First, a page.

Q. Don't take this question the wrong way. You seem extremely confident for somebody who hasn't had a lot of successes on either tour in terms of wins. Where does that come from?

NICLAS FASTH: I mean, I'm not confident in the sense that I think I'm definitely going to win it tomorrow. I haven't won a big event yet, so it will take a lot for me to win, I'm sure. That's what I said at the start here. It usually takes a good performance in one way or another to actually win it in the end. To finish second or third, it takes a good tournament. But to win it takes more, I think anyway.

Why am I confident? I'm just happy how the game went. In my own evaluation, the main reason I haven't won is that the game has been good, but not good enough to win the big ones. Whether I'll win tomorrow, I don't have a clue, but the game is getting there. So I have the game to win. And I'm obviously playing well now and feel pretty good about things. So I will have a good chance tomorrow, I'm sure. It's not because I'm confident I'll win tomorrow. I don't know.

Q. What you said about being confident to win and nothing is going to be given to you, can you talk a little bit about playing with Rory tomorrow and what kind of player he is to be playing with him?

NICLAS FASTH: Well, I've only played with him a couple of times, so I couldn't really tell you what kind of player he is. He hits it pretty long, and he's quite aggressive, which can pay on these receptive greens. I'm sure he can make a lot of birdies. Playing with him, I played good when I played with him the last time, which was the Nissan Open earlier this year. I don't know him really well, but we talk when we meet.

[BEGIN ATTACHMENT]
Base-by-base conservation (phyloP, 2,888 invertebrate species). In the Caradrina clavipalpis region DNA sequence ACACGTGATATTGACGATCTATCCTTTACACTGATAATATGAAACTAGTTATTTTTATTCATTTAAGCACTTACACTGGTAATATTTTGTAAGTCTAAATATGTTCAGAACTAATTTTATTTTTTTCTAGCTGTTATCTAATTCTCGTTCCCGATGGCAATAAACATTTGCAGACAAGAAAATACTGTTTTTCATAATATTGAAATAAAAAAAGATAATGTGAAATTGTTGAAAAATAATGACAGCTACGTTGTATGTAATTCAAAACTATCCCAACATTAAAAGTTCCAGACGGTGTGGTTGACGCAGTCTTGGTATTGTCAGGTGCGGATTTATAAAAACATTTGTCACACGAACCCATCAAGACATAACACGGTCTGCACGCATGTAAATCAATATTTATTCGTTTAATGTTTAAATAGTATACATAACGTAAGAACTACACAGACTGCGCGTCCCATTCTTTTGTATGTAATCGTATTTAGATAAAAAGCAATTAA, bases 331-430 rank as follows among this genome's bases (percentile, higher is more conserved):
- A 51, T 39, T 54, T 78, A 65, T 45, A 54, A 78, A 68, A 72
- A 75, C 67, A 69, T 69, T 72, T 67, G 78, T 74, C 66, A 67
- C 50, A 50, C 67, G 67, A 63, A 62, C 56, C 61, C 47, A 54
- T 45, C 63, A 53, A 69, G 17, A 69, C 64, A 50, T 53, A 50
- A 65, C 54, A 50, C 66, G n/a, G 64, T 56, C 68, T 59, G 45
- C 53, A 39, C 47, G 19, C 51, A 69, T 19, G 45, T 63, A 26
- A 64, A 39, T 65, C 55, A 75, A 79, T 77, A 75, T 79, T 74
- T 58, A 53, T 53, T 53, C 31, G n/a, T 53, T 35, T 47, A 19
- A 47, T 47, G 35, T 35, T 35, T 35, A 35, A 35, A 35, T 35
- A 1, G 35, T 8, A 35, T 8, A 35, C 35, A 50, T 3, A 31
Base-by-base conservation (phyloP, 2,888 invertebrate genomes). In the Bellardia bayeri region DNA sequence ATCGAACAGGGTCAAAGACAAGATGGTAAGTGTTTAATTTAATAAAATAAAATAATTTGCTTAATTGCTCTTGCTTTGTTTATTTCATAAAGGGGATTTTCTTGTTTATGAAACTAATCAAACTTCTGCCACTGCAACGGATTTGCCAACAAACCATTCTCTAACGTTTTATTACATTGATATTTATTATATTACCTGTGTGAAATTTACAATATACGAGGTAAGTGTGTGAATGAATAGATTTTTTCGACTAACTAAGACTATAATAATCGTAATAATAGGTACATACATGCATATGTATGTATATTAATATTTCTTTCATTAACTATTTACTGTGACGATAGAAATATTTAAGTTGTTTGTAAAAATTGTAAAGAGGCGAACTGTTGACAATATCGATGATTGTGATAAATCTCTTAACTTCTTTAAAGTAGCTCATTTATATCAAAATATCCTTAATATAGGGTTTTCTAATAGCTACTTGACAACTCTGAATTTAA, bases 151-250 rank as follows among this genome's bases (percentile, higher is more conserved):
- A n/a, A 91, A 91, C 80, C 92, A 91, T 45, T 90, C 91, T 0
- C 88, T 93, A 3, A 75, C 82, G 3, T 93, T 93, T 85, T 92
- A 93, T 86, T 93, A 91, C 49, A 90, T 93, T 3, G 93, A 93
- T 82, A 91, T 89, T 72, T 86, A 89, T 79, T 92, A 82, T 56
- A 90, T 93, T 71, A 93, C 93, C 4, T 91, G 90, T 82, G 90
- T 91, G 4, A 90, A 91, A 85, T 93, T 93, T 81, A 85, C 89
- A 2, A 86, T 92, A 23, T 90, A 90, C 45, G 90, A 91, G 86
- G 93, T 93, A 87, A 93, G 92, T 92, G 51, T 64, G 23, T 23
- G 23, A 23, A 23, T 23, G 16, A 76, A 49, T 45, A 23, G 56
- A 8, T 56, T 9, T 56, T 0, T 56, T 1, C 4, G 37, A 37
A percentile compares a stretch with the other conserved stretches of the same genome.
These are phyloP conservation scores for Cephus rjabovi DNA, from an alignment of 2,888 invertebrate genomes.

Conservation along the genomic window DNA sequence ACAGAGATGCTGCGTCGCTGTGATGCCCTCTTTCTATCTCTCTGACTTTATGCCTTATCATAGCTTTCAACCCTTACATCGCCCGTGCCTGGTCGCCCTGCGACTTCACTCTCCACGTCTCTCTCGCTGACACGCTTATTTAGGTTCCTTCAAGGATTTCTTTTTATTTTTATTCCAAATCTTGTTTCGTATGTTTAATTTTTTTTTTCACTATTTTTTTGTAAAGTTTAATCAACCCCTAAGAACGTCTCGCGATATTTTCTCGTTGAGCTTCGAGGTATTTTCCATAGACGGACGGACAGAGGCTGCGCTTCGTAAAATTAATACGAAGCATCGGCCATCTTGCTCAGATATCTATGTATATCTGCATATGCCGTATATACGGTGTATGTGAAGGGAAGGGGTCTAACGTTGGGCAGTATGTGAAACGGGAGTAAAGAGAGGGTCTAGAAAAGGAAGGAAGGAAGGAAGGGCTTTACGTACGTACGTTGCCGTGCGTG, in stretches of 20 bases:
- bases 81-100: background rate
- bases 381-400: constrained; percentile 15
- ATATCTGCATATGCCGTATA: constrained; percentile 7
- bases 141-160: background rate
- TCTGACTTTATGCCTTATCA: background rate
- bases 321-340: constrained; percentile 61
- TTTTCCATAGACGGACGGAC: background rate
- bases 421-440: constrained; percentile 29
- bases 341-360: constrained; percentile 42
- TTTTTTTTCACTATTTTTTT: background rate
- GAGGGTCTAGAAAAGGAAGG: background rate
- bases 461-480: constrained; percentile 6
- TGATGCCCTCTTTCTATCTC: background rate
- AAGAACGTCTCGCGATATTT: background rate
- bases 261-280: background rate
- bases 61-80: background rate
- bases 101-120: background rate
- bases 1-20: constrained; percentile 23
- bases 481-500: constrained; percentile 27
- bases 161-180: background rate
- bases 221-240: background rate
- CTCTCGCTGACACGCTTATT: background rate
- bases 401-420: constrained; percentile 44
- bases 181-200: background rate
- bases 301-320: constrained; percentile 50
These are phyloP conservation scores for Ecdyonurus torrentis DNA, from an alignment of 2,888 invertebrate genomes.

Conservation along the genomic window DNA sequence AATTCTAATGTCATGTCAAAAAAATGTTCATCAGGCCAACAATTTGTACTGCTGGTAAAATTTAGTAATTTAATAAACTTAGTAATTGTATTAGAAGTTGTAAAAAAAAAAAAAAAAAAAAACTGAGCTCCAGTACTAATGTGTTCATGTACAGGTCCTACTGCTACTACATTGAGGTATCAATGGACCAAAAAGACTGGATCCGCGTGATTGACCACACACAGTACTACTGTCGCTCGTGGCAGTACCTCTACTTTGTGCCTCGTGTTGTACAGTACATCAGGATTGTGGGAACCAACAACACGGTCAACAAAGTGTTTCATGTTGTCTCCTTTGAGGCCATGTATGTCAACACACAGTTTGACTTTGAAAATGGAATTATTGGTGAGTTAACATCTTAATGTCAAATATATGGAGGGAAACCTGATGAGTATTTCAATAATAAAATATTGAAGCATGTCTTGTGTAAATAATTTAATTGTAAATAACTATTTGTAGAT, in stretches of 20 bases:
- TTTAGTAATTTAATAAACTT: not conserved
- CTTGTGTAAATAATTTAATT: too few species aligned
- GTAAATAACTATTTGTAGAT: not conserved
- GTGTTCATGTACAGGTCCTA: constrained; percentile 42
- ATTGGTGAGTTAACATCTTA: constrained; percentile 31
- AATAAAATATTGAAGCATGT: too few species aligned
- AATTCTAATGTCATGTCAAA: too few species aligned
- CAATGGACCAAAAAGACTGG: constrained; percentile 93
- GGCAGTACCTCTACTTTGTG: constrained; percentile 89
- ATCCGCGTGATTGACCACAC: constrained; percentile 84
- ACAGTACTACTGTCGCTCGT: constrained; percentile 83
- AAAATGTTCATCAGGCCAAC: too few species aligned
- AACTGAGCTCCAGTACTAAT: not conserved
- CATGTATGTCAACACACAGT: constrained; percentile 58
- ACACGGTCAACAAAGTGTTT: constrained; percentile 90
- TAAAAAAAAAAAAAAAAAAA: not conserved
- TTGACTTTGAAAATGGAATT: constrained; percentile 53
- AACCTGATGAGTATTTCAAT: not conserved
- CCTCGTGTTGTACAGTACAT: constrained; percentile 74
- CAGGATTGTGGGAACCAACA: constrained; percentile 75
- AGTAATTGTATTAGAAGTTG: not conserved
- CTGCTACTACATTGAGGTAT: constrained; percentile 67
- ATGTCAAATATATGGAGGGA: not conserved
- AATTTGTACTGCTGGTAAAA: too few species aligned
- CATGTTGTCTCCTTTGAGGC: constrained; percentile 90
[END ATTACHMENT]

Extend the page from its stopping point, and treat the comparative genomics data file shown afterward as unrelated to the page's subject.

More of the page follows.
Q. It seems bizarre that two guys that are from absolutely nowhere, even remotely close to here, coming all the way over here and finishing where you guys are going to probably finish in the tournament. It obviously goes on every week out here, but does it seem more different to you because -- does this place seem alien to you in any way? The people? The crowd?

NICLAS FASTH: I've played quite a few events over here. This is like most of them. I mean, I don't know exactly about Rory, but he's ranked probably in the top 50 in the world. I am. I have been for two years. It wouldn't be a huge shock if we won a tournament, would it, whether it's U.S. Tour, South African Tour or European Tour. We should have a chance a lot of weeks we play. I'm not saying it's happening that way, but it shouldn't be a huge shock.

Q. Take us through your birdies, if you would, starting at 2.

NICLAS FASTH: On the second hole, I hit it close, three feet, with a pitching wedge.

The third hole with a good 3-iron up to -- I don't know feet. It would have been eight yards, maybe. I knocked it in obviously.

I hit it really close again on 4 with a 7-iron up to -- I can't remember was it one or two feet -- probably one.

10, pitching wedge, too long really. It was probably 20 feet, maybe less. I knocked it in downhill, good putt.

JOE CHEMYCZ: Bogey on 13.

NICLAS FASTH: It came with me airmailing the green with a small pitching wedge.

JOE CHEMYCZ: And you birdied 14.

NICLAS FASTH: I misjudged the wedge, the lob wedge and knocked it in from way out. It must have been maybe 27 feet. It wasn't really a bad shot.

JOE CHEMYCZ: Niclas, thank you. Play well tomorrow.

End of FastScripts....